getting buff

Wednesday, June 14, 2006

easy run

Really enjoyed tonight's run. A couple of running books have introduced me to the concept of "oxygen debt", where the body takes time to adjust to working efficiently at a higher rate. It is helpful because it explains why the first ten minutes or so of my runs lately have been pretty rough. This has been since I have switched from the walk/run to simply running. Once that period passes, I feel much better. Hopefully this will improve as time goes on.

Quick notes. Doctor's appointment yesterday identified a potential problem with high blood pressure. I am going back in three months to see whether the fitness weight loss program makes a significant difference. It certainly can't hurt, but it creates another goal for me to work towards. She is very happy about me losing weight and supportive of the run program. Want to be able to tell her in three months that I have lost a significant amount of weight.

Have scheduled the inaugural northern suburbs running group training session with some people from the ausrun forum on Saturday. Told Hub about the meeting and he said "how are you going to keep up with them?" Thanks for the confidence, buddy.


FYI - Oxygen debt usually refers to when your body is working at a rate too high for oxygen to be supplied fast enough. Running should in theory have you working aerobically (ie supply meets demand), but if you go anaerobic for whatever reason (sprinting or working outside of your training zone - will be characterised by an increase of lactic acid build up)the demand will exceed the supply and your body will need to supply energy via anaerobic means. This is not maintianable for very long and after you stop, your body will need to work aerobically to replace the energy used, clear any build up of lactic acid and return to it's resting state.

This is a very brief and prolly not very clear description but it is hard to go into without talking about the various energy systems used withing the body..... Basically when you are training aerobically, there should be only a small oxygen debt which is recovered quickly. The harder you work the less you are working aerobically and the greater the oxygen debt....hopefully this makes some kind of vague sense!


That doesn't sound exactly like what I was thinking about. Serves me right for being too lazy to get the book and check the reference before blogging about it. Will check it tonight.

The phenomenon I am thinking of was described in two of the books I have which suggests that when you begin serious exercise there is a point at which you change from using one type of energy to using another type. So probably not oxygen debt at all.
Without knowing exactly what you are reading, it's hard for me to say what they are talking about...hmmmmm, now you have me curious! When you initially start working out (for a session) you begin with anaerobic enery systems to get you going, this doesn't last for very long and you kick into aerobic pretty soon afterwards - the idea is that you then stay aerobic - does that sound a bit like what they are describing?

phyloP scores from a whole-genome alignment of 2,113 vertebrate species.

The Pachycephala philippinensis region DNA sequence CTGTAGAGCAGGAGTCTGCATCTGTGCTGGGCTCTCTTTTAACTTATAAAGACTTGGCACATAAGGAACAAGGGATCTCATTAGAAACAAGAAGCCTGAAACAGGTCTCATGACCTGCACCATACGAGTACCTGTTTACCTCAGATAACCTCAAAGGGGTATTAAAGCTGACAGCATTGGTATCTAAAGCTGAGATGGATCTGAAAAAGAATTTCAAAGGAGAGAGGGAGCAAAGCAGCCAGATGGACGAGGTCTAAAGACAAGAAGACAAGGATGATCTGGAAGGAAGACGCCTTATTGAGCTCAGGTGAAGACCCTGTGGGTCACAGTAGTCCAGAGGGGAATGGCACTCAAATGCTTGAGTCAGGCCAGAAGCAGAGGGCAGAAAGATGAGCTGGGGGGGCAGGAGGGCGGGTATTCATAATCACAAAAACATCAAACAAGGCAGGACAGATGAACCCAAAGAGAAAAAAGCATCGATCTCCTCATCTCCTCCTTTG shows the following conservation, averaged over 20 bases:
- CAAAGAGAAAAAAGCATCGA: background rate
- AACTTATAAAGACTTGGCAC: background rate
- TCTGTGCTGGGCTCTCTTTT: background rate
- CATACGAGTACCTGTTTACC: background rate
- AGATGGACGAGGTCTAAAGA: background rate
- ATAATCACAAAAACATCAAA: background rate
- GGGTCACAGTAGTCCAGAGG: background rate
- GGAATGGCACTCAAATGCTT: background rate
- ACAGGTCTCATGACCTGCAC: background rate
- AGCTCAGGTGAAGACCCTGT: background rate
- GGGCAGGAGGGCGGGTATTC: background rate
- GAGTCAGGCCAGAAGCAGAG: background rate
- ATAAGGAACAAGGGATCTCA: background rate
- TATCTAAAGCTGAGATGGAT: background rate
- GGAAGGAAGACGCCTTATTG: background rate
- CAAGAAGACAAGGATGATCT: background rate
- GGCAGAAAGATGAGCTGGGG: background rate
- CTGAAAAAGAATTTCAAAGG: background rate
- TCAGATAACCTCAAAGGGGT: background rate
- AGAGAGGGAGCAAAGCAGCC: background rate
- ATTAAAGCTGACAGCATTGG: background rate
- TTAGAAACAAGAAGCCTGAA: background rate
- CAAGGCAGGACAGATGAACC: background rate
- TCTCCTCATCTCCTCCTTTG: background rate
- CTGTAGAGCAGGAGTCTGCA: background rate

And I don't think you are being lazy - there are an awful lots of different names/descriptions for things and many of them turn out to be the same thing or sometimes the same names for different things depending on who you are talking to and where they have studied - lol :-) The important thing is that you are learning more about yourself and the way that your body works. This all helps you when you are training and experimenting to find what works or doesn't for you.

I'll email you some links for a few articles if you are interested.....but a bit later as I should really prolly be doing some work ;-)

Oh, and are you coming down to Conurg on Saturday arvo??? it'd be great to meet you :-)
It was definitely being lazy. I was sitting on the couch with a glass of red idly blogging and couldn't be bothered walking to the bedroom to get the book.

The book that mentioned it was the runner's world complete guide. Physiologically it was either a change in your aerobicness or a change in the source of energy (perhaps that you first use the glycogen in your muscles and then switch to another source of energy when that runs out).

Anyway, the upshot was that it suggested that the fitter you are, the more efficiently your body handles this, and elite runners never even notice a change. But for mere mortals it could be a noticeable difference and might even explain the phenomenon of getting a second wind. I will look up the reference tonight and post up the details for the sake of completeness.

From my perspective this half remembered tidbit just seemed to fit with the fact that my last couple of runs I have felt dreadful for the first half of the run and thought that it was going to be awful but in the second half have felt like I was kicking arse.

As for Coburg on Saturday, I don't think I will be able to get there due to some family stuff, but I do intend to come to the girls night out.
That would make sense, and also why the fitter you get, the quicker you feel better (or maybe not - I swear it takes me at least 5k to get warmed up these days!).

I actually have that book so will give it a scan when I get home tonight.....

Will be great to see you at the girls night out. And in answer to your hubby - of course you will be able to keep up! The group running thing will do wonders for you and you'll improve in leaps and bounds - trust me ;-)

Anyway - I seem to have taken over your blog here! Please accept my apologies!!!

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